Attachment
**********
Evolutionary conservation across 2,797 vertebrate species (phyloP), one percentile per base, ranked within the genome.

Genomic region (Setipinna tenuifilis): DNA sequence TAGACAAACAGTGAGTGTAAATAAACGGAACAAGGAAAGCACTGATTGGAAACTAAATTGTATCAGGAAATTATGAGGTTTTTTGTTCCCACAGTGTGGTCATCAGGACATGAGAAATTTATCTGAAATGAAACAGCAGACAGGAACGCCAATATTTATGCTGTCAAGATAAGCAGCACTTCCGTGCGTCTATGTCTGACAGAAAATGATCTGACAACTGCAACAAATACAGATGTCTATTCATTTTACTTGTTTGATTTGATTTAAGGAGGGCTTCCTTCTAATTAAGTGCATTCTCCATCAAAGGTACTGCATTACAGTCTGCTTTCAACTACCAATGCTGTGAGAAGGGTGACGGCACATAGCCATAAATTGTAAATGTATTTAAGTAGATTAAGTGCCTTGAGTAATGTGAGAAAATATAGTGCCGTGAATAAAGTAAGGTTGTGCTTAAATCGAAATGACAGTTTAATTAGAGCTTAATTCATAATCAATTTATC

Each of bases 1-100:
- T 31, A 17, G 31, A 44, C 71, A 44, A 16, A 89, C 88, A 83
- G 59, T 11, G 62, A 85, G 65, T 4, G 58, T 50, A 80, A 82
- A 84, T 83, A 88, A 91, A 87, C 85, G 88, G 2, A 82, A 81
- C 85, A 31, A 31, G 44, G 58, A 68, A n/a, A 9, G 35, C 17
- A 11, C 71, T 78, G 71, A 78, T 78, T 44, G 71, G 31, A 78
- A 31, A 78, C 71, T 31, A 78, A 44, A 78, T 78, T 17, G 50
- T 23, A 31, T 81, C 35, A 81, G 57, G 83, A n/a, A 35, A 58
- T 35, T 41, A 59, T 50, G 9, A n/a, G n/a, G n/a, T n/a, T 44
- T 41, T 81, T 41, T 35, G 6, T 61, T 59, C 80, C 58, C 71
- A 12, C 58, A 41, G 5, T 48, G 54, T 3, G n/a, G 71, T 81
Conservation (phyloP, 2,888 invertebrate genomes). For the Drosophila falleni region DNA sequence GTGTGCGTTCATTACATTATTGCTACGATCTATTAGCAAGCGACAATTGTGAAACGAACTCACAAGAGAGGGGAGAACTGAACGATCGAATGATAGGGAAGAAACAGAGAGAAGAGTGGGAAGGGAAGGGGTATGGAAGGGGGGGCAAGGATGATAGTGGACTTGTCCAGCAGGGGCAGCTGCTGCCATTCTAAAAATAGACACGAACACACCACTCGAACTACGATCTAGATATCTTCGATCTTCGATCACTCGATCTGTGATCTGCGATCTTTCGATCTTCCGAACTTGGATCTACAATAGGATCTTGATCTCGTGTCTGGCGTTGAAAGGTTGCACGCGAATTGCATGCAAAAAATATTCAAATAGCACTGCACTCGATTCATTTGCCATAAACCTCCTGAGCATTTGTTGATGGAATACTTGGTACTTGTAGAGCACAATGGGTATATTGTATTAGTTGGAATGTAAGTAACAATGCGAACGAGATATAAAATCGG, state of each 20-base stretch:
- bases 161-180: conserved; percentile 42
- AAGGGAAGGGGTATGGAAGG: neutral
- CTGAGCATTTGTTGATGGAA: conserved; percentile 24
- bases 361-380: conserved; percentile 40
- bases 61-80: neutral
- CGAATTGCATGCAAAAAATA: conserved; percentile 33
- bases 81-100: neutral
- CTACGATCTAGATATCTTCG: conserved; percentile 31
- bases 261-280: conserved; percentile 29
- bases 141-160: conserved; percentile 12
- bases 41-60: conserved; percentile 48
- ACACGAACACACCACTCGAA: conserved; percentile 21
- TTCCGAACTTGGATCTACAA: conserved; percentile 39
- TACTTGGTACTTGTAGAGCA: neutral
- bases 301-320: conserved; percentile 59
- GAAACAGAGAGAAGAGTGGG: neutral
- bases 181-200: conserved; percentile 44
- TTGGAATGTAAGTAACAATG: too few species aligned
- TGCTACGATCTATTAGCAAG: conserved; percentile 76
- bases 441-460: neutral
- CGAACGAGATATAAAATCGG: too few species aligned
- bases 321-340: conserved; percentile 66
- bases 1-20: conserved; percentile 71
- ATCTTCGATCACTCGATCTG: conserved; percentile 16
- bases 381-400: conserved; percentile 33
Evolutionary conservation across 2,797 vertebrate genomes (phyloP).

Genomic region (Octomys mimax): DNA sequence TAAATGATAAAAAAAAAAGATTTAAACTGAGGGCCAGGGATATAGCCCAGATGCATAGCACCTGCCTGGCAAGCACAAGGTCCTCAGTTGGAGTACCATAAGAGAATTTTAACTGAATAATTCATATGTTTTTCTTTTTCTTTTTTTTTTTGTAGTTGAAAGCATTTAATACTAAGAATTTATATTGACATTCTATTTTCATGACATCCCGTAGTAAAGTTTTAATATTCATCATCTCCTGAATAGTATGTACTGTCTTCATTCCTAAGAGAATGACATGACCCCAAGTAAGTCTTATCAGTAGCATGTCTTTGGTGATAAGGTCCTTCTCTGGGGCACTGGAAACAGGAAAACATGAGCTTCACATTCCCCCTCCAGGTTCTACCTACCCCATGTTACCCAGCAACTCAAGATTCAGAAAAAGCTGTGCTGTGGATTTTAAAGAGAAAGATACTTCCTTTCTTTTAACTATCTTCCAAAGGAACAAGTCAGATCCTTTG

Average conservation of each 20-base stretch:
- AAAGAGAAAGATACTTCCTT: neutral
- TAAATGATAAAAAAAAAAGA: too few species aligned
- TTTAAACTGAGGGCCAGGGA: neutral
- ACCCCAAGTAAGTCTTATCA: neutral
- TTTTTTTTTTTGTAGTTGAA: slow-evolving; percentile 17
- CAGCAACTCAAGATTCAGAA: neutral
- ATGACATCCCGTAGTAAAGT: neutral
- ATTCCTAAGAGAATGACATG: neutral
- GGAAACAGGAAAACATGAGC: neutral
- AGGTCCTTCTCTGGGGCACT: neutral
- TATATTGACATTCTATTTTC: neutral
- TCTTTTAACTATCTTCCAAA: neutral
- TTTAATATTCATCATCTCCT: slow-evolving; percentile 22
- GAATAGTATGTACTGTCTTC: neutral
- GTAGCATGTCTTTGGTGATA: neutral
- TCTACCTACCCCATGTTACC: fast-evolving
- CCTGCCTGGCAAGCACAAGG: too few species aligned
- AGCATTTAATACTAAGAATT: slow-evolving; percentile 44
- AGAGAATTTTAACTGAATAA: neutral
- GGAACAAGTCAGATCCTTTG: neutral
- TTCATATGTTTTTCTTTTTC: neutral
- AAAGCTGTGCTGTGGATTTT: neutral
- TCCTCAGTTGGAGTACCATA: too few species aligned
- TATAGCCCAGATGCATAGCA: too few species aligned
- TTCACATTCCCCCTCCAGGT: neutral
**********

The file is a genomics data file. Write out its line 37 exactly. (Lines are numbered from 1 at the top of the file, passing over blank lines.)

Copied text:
- bases 1-20: conserved; percentile 71